Commentary on Eliezer Yudkowsky’s Metaethics – Fairness

I am interested in Christian Apologetics, philosophy, as well as atheist equivalents for Christian frameworks. In particular, Atheist moral frameworks are a lot of fun to read through, if just to criticize them. One of my Atheist friends suggested that I look at this series by Eliezer Yudkowsky on the Lesswrong Wiki. Lesswrong seems to have a vibrant community very willing to call out mistakes on a post and would do a decent job of peer review.

This Ethics series is called the Metaethics series and focuses on what ethics could be developed in a naturalistic universe (without a God or other Supernatural beings) or by a “friendly AI” interested in acting morally. If the premise was properly constructed and analyzed, it might even be interesting within a Christian ethical framework. Unfortunately, he seems to make a bunch of logical mistakes, all of which the commenters point out I believe. I will focus first on the low hanging fruit of logical mistakes and develop some more complex responses when I get some feedback and understand the sequence better.

For this post, I am going to focus on his concept of fairness, The Bedrock of Fairness. He frames his concept of fairness within a popular situation of dividing up a pie. Each of the participants should receive a fair slice of the pie, but they disagree over what would be a fair way to divide it up. For situations where the pie can be divided into pieces of any size (at least any size less than or equal too) the whole pie and where all the participants have equal shares in the pie, there are known solutions for handling this to the satisfaction of everyone involved.

Unfortunately, in real world circumstances, those conditions are not guaranteed. Indeed, in the example, it is not even clear what their shares in the pie are. Also, since their valuation is subjective, they run into plenty of other problems in deciding fairness in other situations.

The real problem that I see, however, is that Eliezer’s foundation of fairness is based on the wrong principles. I propose that fairness should instead be based on free exchange between parties. If both parties agree to an exchange of goods and / or services without being forced, blackmailed, or extorted, then the exchange is fair. But how does this help with the pie example?

The reason that the shares and distribution of the pie was so uncertain was that they waited until they wanted to split it before deciding how to split it. If they had agreed on a means of distribution when they acquired the pie, then they would have considered that when offering their equivalent goods in exchange. If the pie was a gift, then the party giving the gift would have probably either specified a means of distribution or assumed a common popular means would be used.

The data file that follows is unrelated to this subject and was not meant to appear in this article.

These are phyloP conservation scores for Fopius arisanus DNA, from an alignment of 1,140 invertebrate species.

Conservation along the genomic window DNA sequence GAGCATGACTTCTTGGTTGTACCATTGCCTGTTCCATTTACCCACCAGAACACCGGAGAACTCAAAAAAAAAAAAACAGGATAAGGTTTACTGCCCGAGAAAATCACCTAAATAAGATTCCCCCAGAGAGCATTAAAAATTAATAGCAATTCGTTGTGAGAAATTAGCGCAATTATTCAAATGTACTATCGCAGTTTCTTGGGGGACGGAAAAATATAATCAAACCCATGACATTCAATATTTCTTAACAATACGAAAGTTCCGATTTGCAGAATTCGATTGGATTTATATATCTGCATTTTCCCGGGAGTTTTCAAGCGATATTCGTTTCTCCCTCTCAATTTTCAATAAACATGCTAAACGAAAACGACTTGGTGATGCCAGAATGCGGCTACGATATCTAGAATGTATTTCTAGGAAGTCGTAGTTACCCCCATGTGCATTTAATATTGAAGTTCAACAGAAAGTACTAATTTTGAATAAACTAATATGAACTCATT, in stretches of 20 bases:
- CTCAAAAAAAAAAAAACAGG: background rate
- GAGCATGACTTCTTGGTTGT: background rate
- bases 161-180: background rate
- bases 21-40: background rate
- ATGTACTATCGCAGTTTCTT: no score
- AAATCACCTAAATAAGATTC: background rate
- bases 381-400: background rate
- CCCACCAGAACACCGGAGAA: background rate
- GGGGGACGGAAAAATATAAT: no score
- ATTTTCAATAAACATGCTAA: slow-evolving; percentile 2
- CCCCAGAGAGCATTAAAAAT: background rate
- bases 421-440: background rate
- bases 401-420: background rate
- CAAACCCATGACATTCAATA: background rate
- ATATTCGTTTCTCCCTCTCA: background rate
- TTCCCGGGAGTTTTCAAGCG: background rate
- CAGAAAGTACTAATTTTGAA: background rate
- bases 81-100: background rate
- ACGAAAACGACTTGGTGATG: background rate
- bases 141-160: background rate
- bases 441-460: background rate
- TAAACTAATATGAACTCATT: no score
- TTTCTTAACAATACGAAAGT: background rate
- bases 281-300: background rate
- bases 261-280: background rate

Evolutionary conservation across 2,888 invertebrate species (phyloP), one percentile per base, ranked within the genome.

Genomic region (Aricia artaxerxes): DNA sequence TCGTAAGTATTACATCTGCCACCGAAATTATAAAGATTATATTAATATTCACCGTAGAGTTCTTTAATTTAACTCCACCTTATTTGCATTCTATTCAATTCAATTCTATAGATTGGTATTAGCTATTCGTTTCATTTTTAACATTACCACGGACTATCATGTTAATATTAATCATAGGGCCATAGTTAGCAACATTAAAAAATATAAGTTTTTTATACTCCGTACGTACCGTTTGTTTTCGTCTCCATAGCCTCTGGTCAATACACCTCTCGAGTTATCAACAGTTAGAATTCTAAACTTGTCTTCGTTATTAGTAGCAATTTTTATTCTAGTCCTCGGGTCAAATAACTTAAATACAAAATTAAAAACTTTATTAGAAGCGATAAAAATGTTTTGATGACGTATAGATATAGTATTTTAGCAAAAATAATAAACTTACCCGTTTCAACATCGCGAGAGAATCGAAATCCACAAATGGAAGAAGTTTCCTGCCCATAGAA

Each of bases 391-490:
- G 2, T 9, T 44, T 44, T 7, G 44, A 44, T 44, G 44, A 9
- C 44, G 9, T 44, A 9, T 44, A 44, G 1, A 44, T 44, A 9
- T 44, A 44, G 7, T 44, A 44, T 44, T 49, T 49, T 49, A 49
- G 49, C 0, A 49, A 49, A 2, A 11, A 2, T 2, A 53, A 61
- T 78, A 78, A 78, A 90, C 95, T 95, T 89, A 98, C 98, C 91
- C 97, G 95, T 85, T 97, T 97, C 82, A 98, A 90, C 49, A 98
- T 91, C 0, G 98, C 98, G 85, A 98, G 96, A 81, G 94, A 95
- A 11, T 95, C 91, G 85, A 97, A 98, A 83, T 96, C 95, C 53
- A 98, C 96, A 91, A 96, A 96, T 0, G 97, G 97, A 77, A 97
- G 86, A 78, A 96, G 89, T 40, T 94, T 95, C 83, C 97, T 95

What about situations where we deal with other people without an obvious prior establishment of ownership? For instance, services are not acquired formally as property and neither is time. However, services usually are acquired through some training and most people go through some level of training throughout our lives, even if that is childhood discipline. Under my property rights fairness framework, the fair use of our time and exchange of goods and services would depend on the intent of how they were to be used when they were given to us.

This would quickly become a very complex framework if not for two principles. The first is that the parties in many of these exchanges do not care that the goods will be used fairly after the exchange. Secondly and perhaps more importantly is that higher authorities prescription for fairness override lower authorities. For instance, if a martial artist received different moral instruction from a junior student and a senior student, he should prefer the moral instruction from the senior student, unless of course an even higher authority supercedes him. This would prevent parties to an exchange from having to honor prescriptions from an exchange made with an enemy or prescriptions which were clearly bad.

From a Christian perspective, God is both the ultimate authority and everything comes from him in some way. Therefore, in any exchange, we would need to consider his prescriptions for using what he has given us so that we take care of it and act fairly with other people.

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About Bryan Rosander

I am a Reformed Baptist Christian who likes critical thinking and analysis, especially of things that have been ignored or under-analyzed.
This entry was posted in Eliezer Yudkowsky, fairness, morality, philosophy. Bookmark the permalink.

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